Referring to FIGS. 8-10 it can be seen that retroreflective sheeting 108 comprises a body portion 110 having a base surface 112 and a structured surface 114 opposite base surface 112. Structured surface 112 includes a first groove set 116 and a second groove set 130 that intersect to define a plurality of cube corner elements 140. First groove set 116 includes at least two, and preferably a plurality of parallel grooves. Referring to FIG. 9, it can be seen that each groove in first groove set 116 defines a plurality of optical surfaces 142 and a plurality of non-optical surfaces 150 that intersect at a groove base 121. First optical surfaces 142 are disposed at a relief angle α2 from a normal vector to base surface 112 of sheeting 108. First non-optical surfaces 150 are disposed at a relief angle φ1 degrees from a normal vector to base surface 112 of sheeting 108. Second groove set 130 also includes at least two, and preferably a plurality of parallel grooves. Referring to FIG. 10, it can be seen that each groove in second groove set 130 defines a plurality of optical surfaces 144 and a plurality of non-optical surfaces 152 that intersect at a groove base 138. Second optical surfaces 144 are also disposed at a relief angle α2 from a normal vector to base surface 112 of sheeting 108. Second non-optical surface 136 is disposed at a relief angle φ2 from an axis perpendicular to base surface 112 of sheeting 108.

A plurality of grooves in first groove set 116 intersect a plurality of grooves in second groove set 130 at an intersection angle β (FIG. 8) to define an array of cube corner elements 140. The angle β is a function of the relief angles α1 and α2 provided to the optical surfaces of the cube corner elements and must be calculated to ensure that optical surfaces 142 and 144 are substantially perpendicular. In an embodiment where α12, β may be calculated from the formula:

β=cos-1 (tan2 α)

Note that for the embodiment depicted in FIGS. 1-4, relief angle α12 =0 degrees and intersection angle β=90 degrees. Preferably, relief angles α1, α2 measure between 0 and 20, and more preferably between 3 and 10. Accordingly, a preferred range for intersection angle β extends from 90 to 82.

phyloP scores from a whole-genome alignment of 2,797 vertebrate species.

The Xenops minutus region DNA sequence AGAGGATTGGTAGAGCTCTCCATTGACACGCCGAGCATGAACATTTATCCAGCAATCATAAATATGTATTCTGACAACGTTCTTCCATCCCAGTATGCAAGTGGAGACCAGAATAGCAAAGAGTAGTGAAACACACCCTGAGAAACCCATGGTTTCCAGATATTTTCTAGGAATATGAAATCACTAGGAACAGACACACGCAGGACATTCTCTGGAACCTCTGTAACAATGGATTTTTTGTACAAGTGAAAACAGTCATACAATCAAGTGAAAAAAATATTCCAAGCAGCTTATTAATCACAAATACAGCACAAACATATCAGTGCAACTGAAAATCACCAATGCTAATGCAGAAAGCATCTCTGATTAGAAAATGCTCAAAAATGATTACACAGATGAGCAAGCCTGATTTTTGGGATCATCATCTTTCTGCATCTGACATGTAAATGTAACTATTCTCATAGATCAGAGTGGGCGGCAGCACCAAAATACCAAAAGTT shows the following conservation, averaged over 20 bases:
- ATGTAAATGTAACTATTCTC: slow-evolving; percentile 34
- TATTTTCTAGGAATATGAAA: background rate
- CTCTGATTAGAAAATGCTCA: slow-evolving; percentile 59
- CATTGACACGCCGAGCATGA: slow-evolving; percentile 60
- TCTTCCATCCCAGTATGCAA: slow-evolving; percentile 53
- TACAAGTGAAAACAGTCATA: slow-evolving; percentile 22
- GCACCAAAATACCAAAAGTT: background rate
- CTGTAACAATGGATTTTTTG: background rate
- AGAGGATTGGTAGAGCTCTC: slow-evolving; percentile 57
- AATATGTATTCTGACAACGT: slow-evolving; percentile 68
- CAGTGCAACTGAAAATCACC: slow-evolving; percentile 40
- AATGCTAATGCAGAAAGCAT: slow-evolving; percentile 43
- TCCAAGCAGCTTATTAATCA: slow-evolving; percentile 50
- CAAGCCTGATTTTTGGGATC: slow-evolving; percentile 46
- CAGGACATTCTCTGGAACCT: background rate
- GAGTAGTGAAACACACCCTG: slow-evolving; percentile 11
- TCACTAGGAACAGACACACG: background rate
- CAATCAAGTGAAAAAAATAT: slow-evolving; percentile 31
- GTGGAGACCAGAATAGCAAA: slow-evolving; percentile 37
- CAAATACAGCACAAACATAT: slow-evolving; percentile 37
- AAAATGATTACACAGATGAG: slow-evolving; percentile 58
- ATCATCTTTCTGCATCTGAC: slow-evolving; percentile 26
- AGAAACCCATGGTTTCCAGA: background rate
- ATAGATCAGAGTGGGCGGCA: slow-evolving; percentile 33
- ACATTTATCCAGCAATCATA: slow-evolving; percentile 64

In the embodiment depicted in FIGS. 8-11, the optical surfaces of each groove are provided with a relief angle of 6. Accordingly, the groove sets intersect at an intersection angle β of approximately 89.367 to define an array of cube corner elements 140. Preferably, each cube corner element 140 in the array includes a first tetragonal optical face 142 disposed at a 6.00 relief angle from a plane perpendicular to base surface 112, a second tetragonal optical face 144 also disposed at a 6.00 relief angle from a plane substantially perpendicular to base surface 112 and to first tetragonal face 142, and a third tetragonal optical face 146 disposed at a 8.50 relief angle from a plane parallel to base surface 112. Third optical face 146 is substantially perpendicular to first optical face 142 and second optical face 144. Additionally, each cube corner element 140 in the array also includes a first tetragonal non-optical face 150 and a second tetragonal non-optical face 152 that intersect along an edge 151.

Referring to FIG. 11 optical faces 142, 144 intersect along edge 143 to form an orthogonal dihedral angle between faces 142, 144. Edge 143 is disposed at an angle of approximately 8.50 from a normal vector to base surface 112 of body portion 110. The symmetry axis 160 of cube corner element 140 is disposed at an angle of approximately 43.76 with the base surface 112 of body portion 110. One of ordinary skill in the retroreflective arts will recognize that cube corner elements 140 could be formed with greater or lesser relief angles, resulting in greater or lesser degrees of tilt in the symmetry axis 160 of the cube corner elements.

As discussed above, a retroreflective sheeting in accordance with the present invention is particularly well adapted for use in high incidence angle lighting applications such as, for example, pavement marking applications, jersey barricade marking applications, or vehicle conspicuity marking applications. In use, a retroreflective sheeting in accordance with the present invention may be affixed to an object. Preferably, the sheeting is oriented such that, in use, the symmetry axes of the cube corner elements point in the general direction of the light source.

Various features and modifications known in the art may be incorporated into the retroreflective sheeting of the present invention. By way of example, minor variations may be introduced in the included angles of adjacent grooves in a groove set to form cube corner elements that have optical faces that intersect at minor deviations from orthogonality. See, e.g. U.S. Pat. No. 4,775,219 to Appeldorn. Additionally, a plurality of cube corner arrays may be oriented in different directions to provide a tiled retroreflective sheeting. See, e.g. U.S. Pat. No. 3,926,402 (Heenan et al.).